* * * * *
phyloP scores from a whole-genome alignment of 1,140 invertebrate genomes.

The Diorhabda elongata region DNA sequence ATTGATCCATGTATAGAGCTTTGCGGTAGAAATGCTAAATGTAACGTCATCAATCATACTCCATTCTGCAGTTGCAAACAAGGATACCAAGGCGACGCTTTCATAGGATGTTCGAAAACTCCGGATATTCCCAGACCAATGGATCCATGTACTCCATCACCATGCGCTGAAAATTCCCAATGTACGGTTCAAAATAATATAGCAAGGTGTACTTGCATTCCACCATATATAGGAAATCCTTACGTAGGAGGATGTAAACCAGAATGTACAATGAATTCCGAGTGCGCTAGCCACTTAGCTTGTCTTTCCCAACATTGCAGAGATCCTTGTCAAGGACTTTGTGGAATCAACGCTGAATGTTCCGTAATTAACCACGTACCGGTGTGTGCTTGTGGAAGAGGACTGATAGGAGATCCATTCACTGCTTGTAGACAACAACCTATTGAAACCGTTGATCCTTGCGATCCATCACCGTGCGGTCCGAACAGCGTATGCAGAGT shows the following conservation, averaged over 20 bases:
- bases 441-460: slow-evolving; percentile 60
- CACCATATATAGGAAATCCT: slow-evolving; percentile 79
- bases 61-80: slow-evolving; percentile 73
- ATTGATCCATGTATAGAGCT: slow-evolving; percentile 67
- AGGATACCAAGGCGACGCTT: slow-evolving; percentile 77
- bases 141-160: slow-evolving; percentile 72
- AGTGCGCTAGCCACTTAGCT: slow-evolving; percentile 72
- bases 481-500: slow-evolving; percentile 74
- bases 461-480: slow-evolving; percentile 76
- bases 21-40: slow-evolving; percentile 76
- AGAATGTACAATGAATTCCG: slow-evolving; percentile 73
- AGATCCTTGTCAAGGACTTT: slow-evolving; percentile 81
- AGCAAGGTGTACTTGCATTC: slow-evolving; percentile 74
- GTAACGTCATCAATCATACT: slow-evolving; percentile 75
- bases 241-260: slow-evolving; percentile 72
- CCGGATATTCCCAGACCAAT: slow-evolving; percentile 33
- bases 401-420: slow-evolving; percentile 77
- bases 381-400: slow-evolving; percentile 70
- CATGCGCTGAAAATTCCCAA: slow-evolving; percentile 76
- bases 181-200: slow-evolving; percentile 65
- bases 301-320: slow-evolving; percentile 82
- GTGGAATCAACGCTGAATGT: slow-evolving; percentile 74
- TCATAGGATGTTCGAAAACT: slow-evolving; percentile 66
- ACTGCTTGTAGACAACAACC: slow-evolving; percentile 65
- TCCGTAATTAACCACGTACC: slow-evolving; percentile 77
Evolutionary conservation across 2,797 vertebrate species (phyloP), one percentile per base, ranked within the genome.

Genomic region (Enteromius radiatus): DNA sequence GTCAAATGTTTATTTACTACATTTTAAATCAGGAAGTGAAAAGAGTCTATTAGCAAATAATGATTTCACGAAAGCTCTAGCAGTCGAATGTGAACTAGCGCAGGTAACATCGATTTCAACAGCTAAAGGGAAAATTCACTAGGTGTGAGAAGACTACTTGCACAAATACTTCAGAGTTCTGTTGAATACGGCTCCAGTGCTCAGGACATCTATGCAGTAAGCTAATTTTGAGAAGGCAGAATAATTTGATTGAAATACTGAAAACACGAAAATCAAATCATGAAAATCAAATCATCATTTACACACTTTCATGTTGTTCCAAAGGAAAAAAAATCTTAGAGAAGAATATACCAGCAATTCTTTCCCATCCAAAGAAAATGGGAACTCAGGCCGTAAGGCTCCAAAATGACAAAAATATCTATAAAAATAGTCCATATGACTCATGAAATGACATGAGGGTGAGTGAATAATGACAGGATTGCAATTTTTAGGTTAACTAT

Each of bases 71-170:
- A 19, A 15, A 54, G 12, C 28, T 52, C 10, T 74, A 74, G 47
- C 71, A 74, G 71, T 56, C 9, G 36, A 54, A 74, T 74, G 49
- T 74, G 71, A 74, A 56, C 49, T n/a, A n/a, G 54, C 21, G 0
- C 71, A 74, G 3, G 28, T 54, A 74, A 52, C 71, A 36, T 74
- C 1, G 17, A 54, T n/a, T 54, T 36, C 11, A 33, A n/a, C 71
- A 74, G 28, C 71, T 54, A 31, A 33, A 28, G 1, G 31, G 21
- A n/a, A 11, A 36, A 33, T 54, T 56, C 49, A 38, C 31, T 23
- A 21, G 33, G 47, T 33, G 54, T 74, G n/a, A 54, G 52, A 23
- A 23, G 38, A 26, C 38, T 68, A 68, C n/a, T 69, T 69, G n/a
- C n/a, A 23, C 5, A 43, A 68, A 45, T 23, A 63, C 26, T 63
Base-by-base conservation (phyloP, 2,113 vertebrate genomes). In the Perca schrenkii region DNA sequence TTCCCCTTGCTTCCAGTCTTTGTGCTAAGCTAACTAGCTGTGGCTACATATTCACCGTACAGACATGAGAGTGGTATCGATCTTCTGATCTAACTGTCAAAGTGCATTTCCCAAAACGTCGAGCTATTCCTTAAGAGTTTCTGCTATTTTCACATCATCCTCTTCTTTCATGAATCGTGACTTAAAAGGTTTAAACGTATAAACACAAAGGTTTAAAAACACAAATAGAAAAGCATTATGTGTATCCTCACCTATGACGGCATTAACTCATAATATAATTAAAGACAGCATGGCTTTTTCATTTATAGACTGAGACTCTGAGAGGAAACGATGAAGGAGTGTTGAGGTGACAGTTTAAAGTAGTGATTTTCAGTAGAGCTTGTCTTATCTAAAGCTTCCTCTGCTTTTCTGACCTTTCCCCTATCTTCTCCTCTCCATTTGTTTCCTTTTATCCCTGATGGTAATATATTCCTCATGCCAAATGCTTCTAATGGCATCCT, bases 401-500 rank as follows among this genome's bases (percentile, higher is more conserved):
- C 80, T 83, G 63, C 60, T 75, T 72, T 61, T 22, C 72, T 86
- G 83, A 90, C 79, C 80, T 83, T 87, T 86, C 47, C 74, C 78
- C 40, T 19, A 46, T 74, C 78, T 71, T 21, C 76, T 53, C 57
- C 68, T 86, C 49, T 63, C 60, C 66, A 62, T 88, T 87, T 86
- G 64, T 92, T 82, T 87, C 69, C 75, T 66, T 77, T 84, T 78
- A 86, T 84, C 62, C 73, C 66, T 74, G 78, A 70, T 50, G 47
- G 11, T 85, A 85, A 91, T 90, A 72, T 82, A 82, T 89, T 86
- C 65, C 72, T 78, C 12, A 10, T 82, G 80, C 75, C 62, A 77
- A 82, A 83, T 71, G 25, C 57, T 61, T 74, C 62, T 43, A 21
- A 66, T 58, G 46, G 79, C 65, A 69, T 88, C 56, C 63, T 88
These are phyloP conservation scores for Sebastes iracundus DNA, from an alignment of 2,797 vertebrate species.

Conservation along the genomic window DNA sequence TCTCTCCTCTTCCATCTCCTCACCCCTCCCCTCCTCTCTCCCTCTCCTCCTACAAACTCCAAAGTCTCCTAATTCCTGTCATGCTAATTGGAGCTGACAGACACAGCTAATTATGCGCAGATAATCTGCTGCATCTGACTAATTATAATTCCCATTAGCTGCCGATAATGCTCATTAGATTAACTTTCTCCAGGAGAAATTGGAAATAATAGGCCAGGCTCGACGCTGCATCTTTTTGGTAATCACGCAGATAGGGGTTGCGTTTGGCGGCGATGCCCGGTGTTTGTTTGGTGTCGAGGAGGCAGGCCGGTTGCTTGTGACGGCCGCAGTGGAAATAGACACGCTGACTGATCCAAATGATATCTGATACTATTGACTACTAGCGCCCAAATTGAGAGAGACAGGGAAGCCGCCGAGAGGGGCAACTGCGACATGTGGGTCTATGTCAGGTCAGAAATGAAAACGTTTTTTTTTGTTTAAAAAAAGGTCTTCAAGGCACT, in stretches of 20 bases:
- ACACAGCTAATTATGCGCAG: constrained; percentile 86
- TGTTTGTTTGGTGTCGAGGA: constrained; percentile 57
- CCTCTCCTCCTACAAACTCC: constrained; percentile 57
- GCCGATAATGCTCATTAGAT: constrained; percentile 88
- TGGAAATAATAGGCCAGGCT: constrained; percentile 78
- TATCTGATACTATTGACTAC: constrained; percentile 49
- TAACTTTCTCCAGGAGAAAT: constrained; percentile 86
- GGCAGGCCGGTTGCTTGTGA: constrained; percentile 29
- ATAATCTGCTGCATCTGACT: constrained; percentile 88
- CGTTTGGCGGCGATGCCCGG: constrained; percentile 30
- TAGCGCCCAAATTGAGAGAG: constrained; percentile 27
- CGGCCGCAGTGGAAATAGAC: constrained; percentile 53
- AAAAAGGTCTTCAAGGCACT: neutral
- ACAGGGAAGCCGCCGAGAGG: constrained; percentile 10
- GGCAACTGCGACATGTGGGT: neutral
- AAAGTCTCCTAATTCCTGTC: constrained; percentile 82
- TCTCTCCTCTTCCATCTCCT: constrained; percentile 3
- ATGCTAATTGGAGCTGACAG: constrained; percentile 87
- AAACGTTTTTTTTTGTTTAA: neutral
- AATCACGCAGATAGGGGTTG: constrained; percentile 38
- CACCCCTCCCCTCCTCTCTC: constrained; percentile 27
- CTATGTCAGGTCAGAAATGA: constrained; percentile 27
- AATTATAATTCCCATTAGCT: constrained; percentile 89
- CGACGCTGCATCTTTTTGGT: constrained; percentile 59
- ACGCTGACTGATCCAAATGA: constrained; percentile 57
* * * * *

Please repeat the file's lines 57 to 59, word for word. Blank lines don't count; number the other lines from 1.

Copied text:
- GCCGATAATGCTCATTAGAT: constrained; percentile 88
- TGGAAATAATAGGCCAGGCT: constrained; percentile 78
- TATCTGATACTATTGACTAC: constrained; percentile 49